There are so many incredible areas of technology today to be excited about. From AI to medicinal breakthroughs to scientific developments, where science and technology can take us is a dazzling possibility.
The government is working to realise this possibility despite estimates of a staff shortfall within the technology sector of between 7,000 and 30,000 by 2025. This has been earmarked as a problem for the wider STEM (science, technology, engineering, and mathematics) workforce.
In recognition of this, The Minister for Industry and Science has committed to expanding the pathways for students into STEM; particularly those from diverse backgrounds that are often underrepresented.
There are many positive signs for the future of Australian science; a post pandemic study revealed that young people are more likely to consider studying STEM subjects as a direct result of COVID. Unfortunately, skills shortages are affecting us right now and it is necessary to consider Australia’s immediate needs.
72.4% of responses to the Defence Industry Skills Survey indicated that they had experienced difficulty in recruiting skilled candidates in the preceding year. The roles most affected by the gap include support services, engineering, program management, design, logistics, and manufacturing.
To address this, the Australian Government has introduced a program of grants as a part of the Defence Industry Skilling and STEM Strategy aimed at improving accessibility for small and medium enterprises (SMEs) and to develop the defence sector skills and human resources practices and training plans.
These grants will provide eligible business with between $5,000 to $500,000 over a 6-year period so they can effectively retrain/ upskill staff as well as develop skills within SMEs in the defence sector. To be eligible for these grants, SMEs (those with less than 200 employees) must have some sort of connection to a defence contract, whether that be that they are currently holding one or tendering for one; or that they are a subcontractor to a Defence prime.
These grants represent a mere drop in the pond of a much larger $270 billion investment by the Federal Government to develop a robust defence industry in Australia. Beyond ships and submarines, the investment will stretch across every aspect of the defence industry to ensure its effectiveness and longevity.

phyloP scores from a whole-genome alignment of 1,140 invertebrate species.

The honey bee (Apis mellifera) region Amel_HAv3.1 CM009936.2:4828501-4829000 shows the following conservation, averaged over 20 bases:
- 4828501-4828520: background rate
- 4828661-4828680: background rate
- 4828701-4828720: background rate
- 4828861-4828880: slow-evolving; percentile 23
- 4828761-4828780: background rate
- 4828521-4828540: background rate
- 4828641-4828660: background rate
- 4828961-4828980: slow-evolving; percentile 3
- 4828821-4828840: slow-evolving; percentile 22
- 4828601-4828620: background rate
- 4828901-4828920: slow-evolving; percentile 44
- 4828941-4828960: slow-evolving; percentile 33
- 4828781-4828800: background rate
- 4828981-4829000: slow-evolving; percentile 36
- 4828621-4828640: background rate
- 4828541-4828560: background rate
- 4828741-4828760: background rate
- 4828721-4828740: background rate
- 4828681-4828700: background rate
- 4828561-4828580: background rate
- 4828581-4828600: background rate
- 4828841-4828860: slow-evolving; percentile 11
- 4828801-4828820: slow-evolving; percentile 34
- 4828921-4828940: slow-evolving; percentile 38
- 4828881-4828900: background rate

In this vein, some of the money will go towards businesses that do not necessarily conduct direct work on behalf on the defence industry but do work to strengthen and support it. This is the purpose of the grants; to keep the businesses that support the defence industry strong so that the defence industry itself can stay strong.
This takes many forms from improved science infrastructure to the upskilling of those within support roles. The benefits of upskilling and ongoing software skills training are easily understood and well publicised; it not only increases confidence and productivity but also endows you with greater security within your role.
In the wake of COVID and the ensuing employment uncertainty, many leaders believe that skill building is the best way to address skills gaps – more than hiring, contracting, or redeploying employees. In fact, the World Economic Forum estimates that around 70% of workers will require reskilling or upskilling by 2025, well over half of the workforce.
Business sponsored upskilling also improved retention rates, welcome news in a tight labour market. It makes employees feel valued and improves the company’s reputation for supporting staff, making it easier to attract and retain quality employees.
In any case, upskilling your employees is a pragmatic way to increase morale and productivity; even more so when the program is funded by grants given by the government. If you are a defence-related SME, the Skilling Australia’s Defence Industry Grants Program could be a game changer for your organisation.